A Derbyshire School, which proudly boasted on its Facebook page about the signatures obtained by its students for an Amnesty International anti-Israel campaign, will now be distancing itself from these views.
Earlier this summer, Littleover Community School posted on its Facebook page a story about a group of its students who had formed an Amnesty International Group, and got over 500 people to sign a petition to send to Airbnb. The school has 1500 pupils aged from 11 to 18.
A photograph on the Facebook pages shows that the students are displaying an Amnesty produced set of “disappearing Palestine” maps, which are not just inaccurate and distorted, but carry highly racist messaging.
They petitioned Airbnb to: “to remove all properties that are within Occupied Palestinian Territory” and stated: “ We believe…That Israeli occupation of Palestinian land is unlawful under United Nations law, specifically the 1949 Armistice Agreement.” They said: “AirBnb continues to advertise properties in occupied territory despite the area illegally being claimed by Israel’s government. Airbnb have previously agreed to withdraw these properties in Nov 2018 however backtracked on this agreement in April 2019. We ask that Airbnb revert to their original plan and remove all references to properties in Occupied Palestinian Territory from their platform.”
UKLFI wrote to Littleover School, pointing out that in accordance with section 407 of the Education Act 1996 it had a duty to secure balanced treatment of political issues.
The claims put forward in the letter that Amnesty International and the students at Littleover School encouraged the pupils to sign were completely erroneous.
Israel’s occupation of the West Bank is lawful in accordance with UN Security Council Resolution 242 and the Oslo Accords pending the settlement of its status by negotiations. There are rival claims to the land which must be resolved by negotiation, so it is wrong to suggest that the land belongs to Palestinians.
The 1949 Armistice Agreement between Israel and Jordan is irrelevant, especially as Jordan has disclaimed any entitlement to the West Bank and Israel acquired the territory following Jordan’s flagrant violation of the Armistice Agreement in 1967.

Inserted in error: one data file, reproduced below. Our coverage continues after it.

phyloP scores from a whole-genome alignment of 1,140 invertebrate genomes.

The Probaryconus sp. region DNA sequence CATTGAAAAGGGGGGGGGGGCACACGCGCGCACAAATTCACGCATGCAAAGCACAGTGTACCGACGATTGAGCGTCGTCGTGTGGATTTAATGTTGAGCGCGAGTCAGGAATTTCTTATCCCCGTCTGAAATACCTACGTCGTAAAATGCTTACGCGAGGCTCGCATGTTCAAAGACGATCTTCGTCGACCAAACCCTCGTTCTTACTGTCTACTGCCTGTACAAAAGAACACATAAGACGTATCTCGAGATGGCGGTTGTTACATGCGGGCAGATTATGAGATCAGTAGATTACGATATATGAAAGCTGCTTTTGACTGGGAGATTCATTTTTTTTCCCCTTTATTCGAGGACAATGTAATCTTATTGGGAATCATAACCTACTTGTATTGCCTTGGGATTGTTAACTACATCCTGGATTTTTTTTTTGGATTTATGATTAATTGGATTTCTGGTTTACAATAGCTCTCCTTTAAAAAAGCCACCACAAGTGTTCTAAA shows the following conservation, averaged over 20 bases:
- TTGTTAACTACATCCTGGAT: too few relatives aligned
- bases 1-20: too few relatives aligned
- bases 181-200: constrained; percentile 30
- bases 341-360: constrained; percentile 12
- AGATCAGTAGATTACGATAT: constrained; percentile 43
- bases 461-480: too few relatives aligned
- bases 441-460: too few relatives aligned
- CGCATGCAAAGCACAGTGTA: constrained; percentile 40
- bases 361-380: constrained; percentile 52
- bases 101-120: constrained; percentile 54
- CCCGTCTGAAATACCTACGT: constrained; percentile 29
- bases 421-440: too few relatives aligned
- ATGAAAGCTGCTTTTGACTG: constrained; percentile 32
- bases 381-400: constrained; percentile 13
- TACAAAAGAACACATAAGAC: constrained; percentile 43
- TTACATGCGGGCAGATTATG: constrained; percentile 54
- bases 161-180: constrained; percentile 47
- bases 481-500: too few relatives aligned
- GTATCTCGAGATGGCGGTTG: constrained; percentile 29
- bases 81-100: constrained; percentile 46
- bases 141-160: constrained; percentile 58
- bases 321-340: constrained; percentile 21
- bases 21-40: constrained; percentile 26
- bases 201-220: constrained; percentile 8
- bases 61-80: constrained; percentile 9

Properties owned by both Arabs and Jews in the West Bank are listed by Airbnb, so the removal of all West Bank listings requested by the letter would harm Arabs as well as Jews.
UKLFI advised the school that it had a legal and moral obligation to rectify this misinformation and indoctrination by a balanced explanation of the position in accordance with section 407 of the Education Act 1996.
Mr A Venkat, Headteacher of Littleover responded to UKLFI as follows:
“We have a group of Sixth Form students (all over 16) who have formed an Amnesty International group, meeting in their spare time. A teacher does facilitate and advise them on their activities, offering arm’s length supervision, but the group is certainly student led and managed.
During Summer 2019, the group, having considered various Amnesty campaigns, decided to support the AirBnB petition. They did their own research into the situation, and were motivated by a desire to apply pressure to AirBnB to restore their original decision not to advertise properties in the occupied territories. There was no wider agenda concerning the Israel/Palestine situation, and their campaign was clearly focused on the specific issue concerned.
….. Given the age and education level of the students, I am convinced that they considered the complexity of the issue adequately, and they certainly were not indoctrinated or pushed into support for this campaign by any school staff. Their campaign materials reflected their own research, and they were well aware of the difference between criticism of the Israeli government and criticism of Jewish people.
“The students involved are aware of the alternative viewpoint set out in your letter. Indeed, the controversy over the issue has been a valuable learning experience for them in itself. I can assure you that in any future engagement with these issues, curricular or extracurricular, the school will continue to take reasonable steps to ensure that the full complexity of the situation is considered, and that we strive to remain unbiased and open-minded.
The Governing Body of the School have reflected on the points raised in your correspondence and will take steps to include a statement on the schools webpage which makes it clear that from time to time students will campaign for issues that matter to them and by allowing this and the publication thereof should not be taken as views expressed by the school or the governing body.”